Arik Hesseldahl

Recent Posts by Arik Hesseldahl

How Dell Moved an Exec Across Texas for Only $9,655 a Mile

And while we’re speaking of Dell, another news item on that company caught my eye this morning. Footnoted, the Morningstar-owned blog that specializes in the meatier details of regulatory filings, noticed a few interesting facts from Dell’s proxy filing made yesterday.

Among the items worthy of note:

  • CEO Michael Dell’s compensation package came in north of $16.1 million, or more than three times what he made last year. This despite consistently missing forecasts.
  • Stephen F. Schuckenbrock, whose title is “President, Services,” received $1.9 million in relocation benefits in order to move from Round Rock, Texas, to Plano, Texas. Okay, except Footnoted looked at a map and noticed the distance between them is only about 200 miles, in which case the move works out to $9,655.19 a mile. And while the filing concedes that the benefits included a cash payment of $1.5 million to compensate Schuckenbrock for the loss on his house, even excluding that amount it works out to $2,079 a mile. That must have been a really nice moving truck.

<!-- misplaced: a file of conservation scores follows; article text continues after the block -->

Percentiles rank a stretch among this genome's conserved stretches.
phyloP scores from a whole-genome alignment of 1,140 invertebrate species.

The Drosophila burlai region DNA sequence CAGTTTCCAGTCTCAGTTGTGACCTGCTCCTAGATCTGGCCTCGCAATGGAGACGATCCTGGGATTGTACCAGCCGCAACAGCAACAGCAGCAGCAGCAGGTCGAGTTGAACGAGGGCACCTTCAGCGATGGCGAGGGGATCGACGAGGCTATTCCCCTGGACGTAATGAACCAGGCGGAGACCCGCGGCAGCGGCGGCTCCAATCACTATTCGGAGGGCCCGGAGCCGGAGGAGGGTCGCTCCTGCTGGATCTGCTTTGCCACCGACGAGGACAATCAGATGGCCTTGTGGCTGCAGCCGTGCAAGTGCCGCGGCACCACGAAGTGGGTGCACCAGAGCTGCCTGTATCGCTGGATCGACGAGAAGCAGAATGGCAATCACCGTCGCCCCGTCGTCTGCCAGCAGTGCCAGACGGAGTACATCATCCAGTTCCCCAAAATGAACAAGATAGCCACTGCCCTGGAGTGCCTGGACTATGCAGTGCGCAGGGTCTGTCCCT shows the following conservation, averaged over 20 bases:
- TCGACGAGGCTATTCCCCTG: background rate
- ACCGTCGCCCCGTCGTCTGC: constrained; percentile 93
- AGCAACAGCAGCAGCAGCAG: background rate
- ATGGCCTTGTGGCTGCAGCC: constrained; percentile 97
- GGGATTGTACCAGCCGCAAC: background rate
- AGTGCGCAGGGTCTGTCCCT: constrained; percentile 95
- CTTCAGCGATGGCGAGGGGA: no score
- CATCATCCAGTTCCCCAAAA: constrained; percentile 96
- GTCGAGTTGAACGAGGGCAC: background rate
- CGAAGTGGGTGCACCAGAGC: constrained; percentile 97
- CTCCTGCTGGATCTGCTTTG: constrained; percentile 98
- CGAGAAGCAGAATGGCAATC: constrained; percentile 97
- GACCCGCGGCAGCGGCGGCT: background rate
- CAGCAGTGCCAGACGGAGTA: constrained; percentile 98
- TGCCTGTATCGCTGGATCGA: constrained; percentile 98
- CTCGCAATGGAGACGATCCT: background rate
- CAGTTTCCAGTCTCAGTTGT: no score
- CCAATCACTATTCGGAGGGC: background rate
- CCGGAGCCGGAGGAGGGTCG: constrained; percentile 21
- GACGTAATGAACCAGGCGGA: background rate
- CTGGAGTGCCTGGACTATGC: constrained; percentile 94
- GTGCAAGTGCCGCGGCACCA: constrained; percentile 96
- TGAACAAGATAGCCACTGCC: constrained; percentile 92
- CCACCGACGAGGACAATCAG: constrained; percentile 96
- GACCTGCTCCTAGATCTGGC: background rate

• Also, Dell’s directors, like those at other tech companies like Apple, got free stuff. Nine Dell directors got Dell Vostro computers, which the company valued at $903 each, based on Dell’s actual cost. While it sounds reasonable, try as they might, the Footnoted folks couldn’t push the price of a Vostro above $1,500 without throwing in a lot of extras like printers and backpacks. It certainly doesn’t say anything good about the apparent gross margin on that particular model.

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Just as the atom bomb was the weapon that was supposed to render war obsolete, the Internet seems like capitalism’s ultimate feat of self-destructive genius, an economic doomsday device rendering it impossible for anyone to ever make a profit off anything again. It’s especially hopeless for those whose work is easily digitized and accessed free of charge.

— Author Tim Kreider on not getting paid for one’s work